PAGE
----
Please use this identifier to cite or link to this item: https://scholarbank.nus.edu.sg/handle/10635/222249
Title: INVESTIGATION OF CARBON ADSORPTION/ABSORPTION CAPABILITY OF BIOCHAR FROM EICHHORNIA CRASSIPES (WATER HYACINTH) GROWN UNDER ELEVATED CARBON DIOXIDE.
Authors: PHUA GOUYUE
Keywords: Building
PFM
Project and Facilities Management
Kua Harn Wei
2016/2017 PFM
Biochar
CO2 sorption ability
Eichhornia crassipes
Elevated CO2
Water hyacinth
Issue Date: 5-Jun-2017
Citation: PHUA GOUYUE (2017-06-05). INVESTIGATION OF CARBON ADSORPTION/ABSORPTION CAPABILITY OF BIOCHAR FROM EICHHORNIA CRASSIPES (WATER HYACINTH) GROWN UNDER ELEVATED CARBON DIOXIDE.. ScholarBank@NUS Repository.
Abstract: Global warming is a pertinent issue that deserves immediate attention since its impacts are on both an individual and global scale. Many methods were proposed to minimise CO2 emission but few were available for reducing atmospheric CO2. The concept of adopting biochar for atmospheric CO2 removal is not new as it has been explored extensively over the past few years. Often, studies on biochar CO2 sorption used terrestrial plant biomasses. However, this study focuses on using aquatic plants, water hyacinths, pre-treated with different CO2 conditions before biochar production. This study involves a two-stage experiment. In the first stage of the experiment, water hyacinths were exposed to elevated CO2 (20,000ppm) and ambient CO2 (400-500ppm) condition to form two types of biomass. In the subsequent stage, both types of biomasses were converted to biochar at 400⁰C. They then underwent CO2 sorption test at 1000ppm CO2 concentration and SEM. Results from CO2 sorption test revealed that biochar produced from water hyacinths subjected to elevated CO2 level exhibit better CO2 sorption ability. However, the reason for this better performance was not due to porosity, as seen from SEM. Based on a comparison with biochar produced from mung beans, water hyacinth-derived biochar fared poorer in adsorbing CO2. Nonetheless, this study has concluded that biochar produced from water hyacinths were still able to adsorb CO2 and was able to remove more CO2 when the plant was pre-treated with high CO2 level.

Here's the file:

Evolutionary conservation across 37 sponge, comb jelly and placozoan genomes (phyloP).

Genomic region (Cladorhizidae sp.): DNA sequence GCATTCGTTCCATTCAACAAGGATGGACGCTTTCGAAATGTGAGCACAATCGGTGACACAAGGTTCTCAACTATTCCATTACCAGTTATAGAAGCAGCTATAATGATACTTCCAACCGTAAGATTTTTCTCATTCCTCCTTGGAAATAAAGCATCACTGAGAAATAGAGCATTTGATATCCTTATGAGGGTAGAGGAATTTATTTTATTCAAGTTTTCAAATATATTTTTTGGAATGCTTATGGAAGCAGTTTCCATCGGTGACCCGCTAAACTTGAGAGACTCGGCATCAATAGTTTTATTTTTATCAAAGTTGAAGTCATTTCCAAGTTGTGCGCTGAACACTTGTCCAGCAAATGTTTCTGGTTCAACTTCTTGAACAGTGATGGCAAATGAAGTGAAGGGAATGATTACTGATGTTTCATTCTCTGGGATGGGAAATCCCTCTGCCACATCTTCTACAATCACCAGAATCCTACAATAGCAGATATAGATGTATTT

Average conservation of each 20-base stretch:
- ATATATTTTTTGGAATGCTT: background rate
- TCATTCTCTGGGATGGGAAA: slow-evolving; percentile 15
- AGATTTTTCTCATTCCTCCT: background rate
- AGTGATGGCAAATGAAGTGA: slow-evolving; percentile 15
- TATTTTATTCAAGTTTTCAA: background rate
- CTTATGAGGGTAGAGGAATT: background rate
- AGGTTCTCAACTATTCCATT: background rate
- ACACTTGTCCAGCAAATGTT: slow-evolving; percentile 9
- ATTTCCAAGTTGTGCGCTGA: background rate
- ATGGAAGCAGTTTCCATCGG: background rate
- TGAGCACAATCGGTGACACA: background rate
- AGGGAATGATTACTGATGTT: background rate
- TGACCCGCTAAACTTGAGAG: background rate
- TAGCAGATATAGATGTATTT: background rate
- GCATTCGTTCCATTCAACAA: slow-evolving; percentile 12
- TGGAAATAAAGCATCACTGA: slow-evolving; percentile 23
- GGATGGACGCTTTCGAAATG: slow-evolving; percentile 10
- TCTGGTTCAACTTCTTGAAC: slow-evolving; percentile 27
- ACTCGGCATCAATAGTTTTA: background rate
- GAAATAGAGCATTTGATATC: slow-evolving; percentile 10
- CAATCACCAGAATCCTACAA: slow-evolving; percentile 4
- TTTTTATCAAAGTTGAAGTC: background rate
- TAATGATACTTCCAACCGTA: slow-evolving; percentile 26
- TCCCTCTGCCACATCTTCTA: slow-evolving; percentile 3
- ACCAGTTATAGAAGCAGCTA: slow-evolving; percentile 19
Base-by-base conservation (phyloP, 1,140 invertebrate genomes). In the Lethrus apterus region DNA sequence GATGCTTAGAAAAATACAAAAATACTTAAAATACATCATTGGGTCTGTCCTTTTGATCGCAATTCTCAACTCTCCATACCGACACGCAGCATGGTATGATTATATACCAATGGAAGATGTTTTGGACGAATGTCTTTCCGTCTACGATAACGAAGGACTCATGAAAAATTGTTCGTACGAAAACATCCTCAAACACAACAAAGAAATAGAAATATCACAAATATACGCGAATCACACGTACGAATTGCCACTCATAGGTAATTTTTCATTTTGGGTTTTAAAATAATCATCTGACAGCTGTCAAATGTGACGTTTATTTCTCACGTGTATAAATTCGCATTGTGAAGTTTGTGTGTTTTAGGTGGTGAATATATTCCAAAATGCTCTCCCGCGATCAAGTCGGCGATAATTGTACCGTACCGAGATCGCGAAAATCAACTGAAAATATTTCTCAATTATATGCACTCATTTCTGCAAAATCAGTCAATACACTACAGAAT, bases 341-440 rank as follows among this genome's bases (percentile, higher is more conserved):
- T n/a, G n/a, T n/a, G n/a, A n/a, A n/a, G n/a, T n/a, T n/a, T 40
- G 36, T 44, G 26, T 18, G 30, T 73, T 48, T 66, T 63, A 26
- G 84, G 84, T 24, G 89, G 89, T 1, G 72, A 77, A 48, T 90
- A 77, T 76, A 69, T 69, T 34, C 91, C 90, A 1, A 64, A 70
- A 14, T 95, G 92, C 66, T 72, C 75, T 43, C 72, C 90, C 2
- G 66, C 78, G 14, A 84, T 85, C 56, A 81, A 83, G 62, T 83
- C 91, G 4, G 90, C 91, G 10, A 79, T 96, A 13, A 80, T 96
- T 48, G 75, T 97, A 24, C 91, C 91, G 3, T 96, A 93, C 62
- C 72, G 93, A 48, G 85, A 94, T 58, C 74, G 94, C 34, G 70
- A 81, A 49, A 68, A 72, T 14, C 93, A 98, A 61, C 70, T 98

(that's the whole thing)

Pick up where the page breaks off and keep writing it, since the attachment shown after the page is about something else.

URI: https://scholarbank.nus.edu.sg/handle/10635/222249
Appears in Collections:Bachelor's Theses

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